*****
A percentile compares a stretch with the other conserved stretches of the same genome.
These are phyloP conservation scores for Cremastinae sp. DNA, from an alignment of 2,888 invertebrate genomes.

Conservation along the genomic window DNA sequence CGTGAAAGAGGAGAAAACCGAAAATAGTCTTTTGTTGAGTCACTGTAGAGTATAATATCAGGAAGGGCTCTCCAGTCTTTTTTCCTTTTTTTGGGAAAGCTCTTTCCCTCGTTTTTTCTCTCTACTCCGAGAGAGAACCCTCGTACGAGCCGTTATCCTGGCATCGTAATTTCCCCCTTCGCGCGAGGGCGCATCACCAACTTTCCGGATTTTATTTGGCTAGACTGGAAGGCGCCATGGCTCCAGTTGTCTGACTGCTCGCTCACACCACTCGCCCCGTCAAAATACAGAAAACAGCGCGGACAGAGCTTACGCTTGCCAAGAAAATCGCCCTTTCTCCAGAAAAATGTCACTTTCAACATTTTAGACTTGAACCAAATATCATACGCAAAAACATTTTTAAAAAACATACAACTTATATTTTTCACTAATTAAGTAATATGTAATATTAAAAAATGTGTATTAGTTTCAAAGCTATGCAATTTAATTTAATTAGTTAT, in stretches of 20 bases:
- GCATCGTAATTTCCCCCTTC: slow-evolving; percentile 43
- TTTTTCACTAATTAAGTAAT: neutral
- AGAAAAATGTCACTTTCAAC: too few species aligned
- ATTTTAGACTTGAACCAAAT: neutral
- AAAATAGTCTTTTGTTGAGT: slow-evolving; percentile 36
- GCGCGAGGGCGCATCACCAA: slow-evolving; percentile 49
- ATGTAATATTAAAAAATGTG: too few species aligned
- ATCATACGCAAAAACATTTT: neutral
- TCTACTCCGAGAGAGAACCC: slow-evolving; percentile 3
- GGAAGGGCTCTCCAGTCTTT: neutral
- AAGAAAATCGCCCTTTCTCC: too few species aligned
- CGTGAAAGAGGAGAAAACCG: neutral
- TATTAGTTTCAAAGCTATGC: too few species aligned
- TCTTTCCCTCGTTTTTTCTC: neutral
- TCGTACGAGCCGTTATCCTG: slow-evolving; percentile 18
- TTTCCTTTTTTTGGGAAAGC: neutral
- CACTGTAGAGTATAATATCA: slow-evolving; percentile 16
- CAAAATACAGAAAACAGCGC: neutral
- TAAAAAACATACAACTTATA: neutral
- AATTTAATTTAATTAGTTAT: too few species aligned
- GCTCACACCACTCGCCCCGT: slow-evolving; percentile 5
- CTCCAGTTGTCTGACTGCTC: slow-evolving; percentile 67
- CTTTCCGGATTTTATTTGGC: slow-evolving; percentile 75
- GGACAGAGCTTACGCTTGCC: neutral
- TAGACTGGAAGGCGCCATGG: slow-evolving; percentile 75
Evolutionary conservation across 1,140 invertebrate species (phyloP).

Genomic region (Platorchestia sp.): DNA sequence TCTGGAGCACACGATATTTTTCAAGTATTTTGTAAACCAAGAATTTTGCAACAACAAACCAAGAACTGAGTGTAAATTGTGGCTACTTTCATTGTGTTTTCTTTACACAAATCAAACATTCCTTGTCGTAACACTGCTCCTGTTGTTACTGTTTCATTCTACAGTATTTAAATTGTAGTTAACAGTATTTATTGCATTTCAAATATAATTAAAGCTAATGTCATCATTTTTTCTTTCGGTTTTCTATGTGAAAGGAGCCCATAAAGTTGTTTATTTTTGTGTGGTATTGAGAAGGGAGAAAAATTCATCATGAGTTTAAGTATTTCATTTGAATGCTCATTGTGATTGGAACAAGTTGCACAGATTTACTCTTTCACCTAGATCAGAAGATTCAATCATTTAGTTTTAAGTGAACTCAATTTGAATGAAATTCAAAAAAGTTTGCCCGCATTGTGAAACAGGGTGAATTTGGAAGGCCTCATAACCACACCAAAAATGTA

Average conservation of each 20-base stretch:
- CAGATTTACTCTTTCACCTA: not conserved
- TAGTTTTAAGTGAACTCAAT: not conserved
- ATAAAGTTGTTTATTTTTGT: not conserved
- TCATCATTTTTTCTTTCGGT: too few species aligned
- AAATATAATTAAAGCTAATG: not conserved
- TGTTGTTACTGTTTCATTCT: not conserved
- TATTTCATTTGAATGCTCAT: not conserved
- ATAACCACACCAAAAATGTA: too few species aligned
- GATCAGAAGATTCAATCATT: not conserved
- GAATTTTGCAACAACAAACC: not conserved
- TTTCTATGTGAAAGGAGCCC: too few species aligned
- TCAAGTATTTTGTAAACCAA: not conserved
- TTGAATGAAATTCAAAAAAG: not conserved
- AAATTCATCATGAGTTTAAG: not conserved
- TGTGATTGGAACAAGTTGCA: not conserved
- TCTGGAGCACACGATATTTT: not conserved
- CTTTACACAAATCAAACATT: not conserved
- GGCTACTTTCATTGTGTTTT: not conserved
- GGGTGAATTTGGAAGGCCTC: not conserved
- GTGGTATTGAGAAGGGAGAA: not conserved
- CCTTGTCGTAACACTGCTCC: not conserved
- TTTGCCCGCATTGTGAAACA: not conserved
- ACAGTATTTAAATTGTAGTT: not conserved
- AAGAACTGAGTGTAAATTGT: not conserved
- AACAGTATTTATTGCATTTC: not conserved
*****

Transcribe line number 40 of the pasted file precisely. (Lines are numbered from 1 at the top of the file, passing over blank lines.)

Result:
- GATCAGAAGATTCAATCATT: not conserved